Scribble: Inflation

posted by Jonathan Logan on 2009.03.09, under Blog, Liberty, Probable Fiction, Scribbles


Bailouts, state guarantees, economic crisis… and every second pundit either warning of inflation or deflation. Enough reason to share a few thoughts about what inflation is. And why it is evil and matters a great great deal.

Contemporary news media and critics of capitalism or free markets usually refer to inflation as “the rise of prices” and blame it on greedy businessmen that are trying to make a windfall profit at the expense of the public. Politicians will in turn tell our beloved central bankers to make sure that we have only a “sound inflation”, which usually refers to a rise of inflation between one and three percent. And most people listen, nod their heads, howl a few curses at the greedy capitalists and praise politicians and central bankers to uphold monetary order. However, that is just another case where “most people” are wrong. Not because they are stupid, but because they are misinformed – or should we say disinformed.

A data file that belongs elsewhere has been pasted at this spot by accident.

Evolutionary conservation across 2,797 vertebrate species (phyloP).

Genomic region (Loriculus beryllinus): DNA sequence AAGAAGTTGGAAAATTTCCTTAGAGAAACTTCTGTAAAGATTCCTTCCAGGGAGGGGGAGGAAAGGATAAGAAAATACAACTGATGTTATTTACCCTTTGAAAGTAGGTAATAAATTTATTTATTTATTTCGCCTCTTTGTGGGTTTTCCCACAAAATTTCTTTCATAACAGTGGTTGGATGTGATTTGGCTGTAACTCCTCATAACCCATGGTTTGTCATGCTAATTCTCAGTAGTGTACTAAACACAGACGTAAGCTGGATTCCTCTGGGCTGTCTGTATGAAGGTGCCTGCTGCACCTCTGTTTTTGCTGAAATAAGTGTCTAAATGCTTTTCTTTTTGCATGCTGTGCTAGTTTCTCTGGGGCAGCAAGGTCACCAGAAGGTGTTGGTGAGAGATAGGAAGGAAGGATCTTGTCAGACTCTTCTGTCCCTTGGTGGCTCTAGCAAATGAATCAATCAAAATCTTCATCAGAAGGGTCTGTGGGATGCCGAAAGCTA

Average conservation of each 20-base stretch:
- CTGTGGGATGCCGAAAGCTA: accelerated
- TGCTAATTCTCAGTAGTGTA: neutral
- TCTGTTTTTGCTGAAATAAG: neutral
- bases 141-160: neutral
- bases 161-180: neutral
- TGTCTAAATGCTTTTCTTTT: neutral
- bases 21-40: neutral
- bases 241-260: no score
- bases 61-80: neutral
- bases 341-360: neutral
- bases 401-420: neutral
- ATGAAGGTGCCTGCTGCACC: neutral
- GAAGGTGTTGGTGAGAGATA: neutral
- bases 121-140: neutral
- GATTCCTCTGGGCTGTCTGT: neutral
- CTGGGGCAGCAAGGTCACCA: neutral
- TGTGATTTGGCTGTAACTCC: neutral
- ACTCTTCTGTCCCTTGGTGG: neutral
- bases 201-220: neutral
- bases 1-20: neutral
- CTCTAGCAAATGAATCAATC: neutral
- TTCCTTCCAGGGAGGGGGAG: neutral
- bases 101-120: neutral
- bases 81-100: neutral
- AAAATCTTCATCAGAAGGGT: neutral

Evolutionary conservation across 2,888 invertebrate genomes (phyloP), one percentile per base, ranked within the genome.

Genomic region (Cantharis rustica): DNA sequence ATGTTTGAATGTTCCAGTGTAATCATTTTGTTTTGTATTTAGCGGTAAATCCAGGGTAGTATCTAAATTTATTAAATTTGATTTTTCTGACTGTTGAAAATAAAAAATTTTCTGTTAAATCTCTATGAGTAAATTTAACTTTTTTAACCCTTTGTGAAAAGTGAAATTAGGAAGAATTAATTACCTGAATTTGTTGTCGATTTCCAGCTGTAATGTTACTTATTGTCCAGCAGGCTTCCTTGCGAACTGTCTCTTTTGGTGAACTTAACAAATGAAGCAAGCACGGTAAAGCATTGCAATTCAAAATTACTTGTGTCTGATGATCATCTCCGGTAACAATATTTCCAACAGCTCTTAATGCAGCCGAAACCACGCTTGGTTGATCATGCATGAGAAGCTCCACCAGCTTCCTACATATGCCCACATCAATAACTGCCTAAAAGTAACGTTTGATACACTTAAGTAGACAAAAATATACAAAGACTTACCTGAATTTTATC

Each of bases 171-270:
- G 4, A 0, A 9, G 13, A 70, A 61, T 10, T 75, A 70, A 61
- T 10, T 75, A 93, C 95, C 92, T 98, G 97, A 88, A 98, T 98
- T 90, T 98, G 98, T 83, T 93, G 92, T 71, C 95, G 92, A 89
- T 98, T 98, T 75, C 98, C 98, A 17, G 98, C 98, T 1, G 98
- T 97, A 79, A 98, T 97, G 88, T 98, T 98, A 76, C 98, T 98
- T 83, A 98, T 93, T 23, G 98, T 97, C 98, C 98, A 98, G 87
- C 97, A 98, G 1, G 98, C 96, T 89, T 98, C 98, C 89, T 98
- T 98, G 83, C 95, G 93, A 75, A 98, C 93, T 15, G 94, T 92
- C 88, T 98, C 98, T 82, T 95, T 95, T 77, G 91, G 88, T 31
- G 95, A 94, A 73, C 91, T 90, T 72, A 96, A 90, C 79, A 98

The usual measure for inflation is based on a “basket of goods and services”. This is the standard statistical method of measuring it. Some bureaucrats write down a list of products and services that are important in an economy, collect the corresponding prices and add it up. The resulting number then gets compared to previous calculations which results in the “rate of inflation”. The proposed meaning of those numbers is “The prices of important goods and services increased by X percent over the last year.” In most western societies politicians and central banks try to keep inflation between one and three percent. And this is where thinking people should stop and wonder. How can politicians and bankers have any influence on prices if they lack such tools as laws for price-fixing? And why do they try to maintain a positive rate of inflation, instead of making prices to decrease, thus making all our lives more expensive? Because there is rarely another subject where disinformation and spin is more prevalent. Better get started at zero, and find out what this all is about:

What is Inflation???